In the former case (NO-CNC), we observe that the system has a stable non-zero characteristic copy number for an extremely limited region of basal plasmid replication rates . This stable region is surrounded by regions of plasmid instability characterized by consistent under- or over- replication of plasmids for any initial copy number (described by the low and high curves in Figure 2). Within the region of plasmid stability, cell fitness increases with until a critical point which marks the transition to instability where plasmids consistently over-replicate. Hence, under no CNC, inter-cellular selection would favor increasing values of the plasmid replication rate (), since this translates to higher cell fitness, until the critical point of plasmid instability is reached. This transition (denoted by a vertical dotted line in Figure 3) occurs at maximum cell fitness and is characterized by the collapse of the stable and unstable equilibrium copy numbers to a singular copy number (an event that is captured by the critical curve in Figure 2). Consistent over-replication results in future cell cycles with an increasing number of plasmids which leads, eventually, to plasmid explosion and cell death. The activation of the CNC system (, with ) effectively widens the range of plasmid stability and, crucially, decouples the point of transition to instability from the point of optimal cell growth. As a result, the configuration of plasmid replication parameters that yields optimal cell growth is now surrounded by suboptimal, yet also stable, regions. Under these conditions, inter-cellular selection for increased cell division rates would favor cells containing plasmids with stable copy numbers.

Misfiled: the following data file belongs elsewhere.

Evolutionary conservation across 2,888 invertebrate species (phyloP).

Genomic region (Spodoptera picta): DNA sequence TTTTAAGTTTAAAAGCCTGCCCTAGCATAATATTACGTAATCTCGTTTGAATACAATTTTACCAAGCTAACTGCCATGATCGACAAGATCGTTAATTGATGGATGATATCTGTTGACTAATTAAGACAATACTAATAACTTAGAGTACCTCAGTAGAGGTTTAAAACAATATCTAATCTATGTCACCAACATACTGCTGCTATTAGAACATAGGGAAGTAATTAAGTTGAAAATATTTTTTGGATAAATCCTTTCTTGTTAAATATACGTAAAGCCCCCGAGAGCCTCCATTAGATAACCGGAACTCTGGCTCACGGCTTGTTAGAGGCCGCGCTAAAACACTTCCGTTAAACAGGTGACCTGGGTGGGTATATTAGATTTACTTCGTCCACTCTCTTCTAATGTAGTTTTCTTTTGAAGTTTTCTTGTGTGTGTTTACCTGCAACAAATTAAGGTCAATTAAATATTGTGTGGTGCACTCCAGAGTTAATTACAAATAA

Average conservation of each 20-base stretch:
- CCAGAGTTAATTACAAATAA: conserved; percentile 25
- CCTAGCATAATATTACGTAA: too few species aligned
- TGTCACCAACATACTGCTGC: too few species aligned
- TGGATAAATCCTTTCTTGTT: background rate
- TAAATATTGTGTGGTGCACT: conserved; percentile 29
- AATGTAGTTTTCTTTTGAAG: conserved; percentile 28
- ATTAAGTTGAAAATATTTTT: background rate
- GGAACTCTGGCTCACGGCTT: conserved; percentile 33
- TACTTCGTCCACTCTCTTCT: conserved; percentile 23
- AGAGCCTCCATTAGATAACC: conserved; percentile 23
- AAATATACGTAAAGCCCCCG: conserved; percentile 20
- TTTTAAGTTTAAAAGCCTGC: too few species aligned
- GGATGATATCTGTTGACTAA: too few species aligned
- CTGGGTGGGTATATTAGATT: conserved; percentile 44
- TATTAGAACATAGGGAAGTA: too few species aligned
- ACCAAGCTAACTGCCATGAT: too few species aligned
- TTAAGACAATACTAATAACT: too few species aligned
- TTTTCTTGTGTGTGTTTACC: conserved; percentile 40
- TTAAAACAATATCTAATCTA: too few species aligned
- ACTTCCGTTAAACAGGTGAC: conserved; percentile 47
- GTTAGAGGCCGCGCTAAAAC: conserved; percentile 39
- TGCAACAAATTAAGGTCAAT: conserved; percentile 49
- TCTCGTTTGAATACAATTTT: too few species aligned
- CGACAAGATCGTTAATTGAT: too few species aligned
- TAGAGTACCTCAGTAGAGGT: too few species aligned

Plasmid Stability and Host Growth
Our previous simulations demonstrated that, when stochasticity is ignored, there is only a limited range of that allows for stability in plasmid replication. In the absence of CNC, optimization of the cell division rate would result in plasmid replication rates at the edge of stability, whereas the presence of CNC both broadens the range of stable replication rates, as well as creates a situation in which optimal cellular fitness is located in the interior of this region of stability. We now proceed by extending the deterministic unicellular framework we have considered so far in order to investigate plasmid stability and host performance in the context of stochastic multicellular simulations that describe the asynchronous growth and division (or death) of hosts and the autonomous replication of plasmids within such hosts. We introduce stochasticity in plasmid replication by considering the expected number of replication events for plasmids in each host at each discrete time point to be Poisson-distributed, as specified by Equation 2 (for more details see Supplementary Text S1).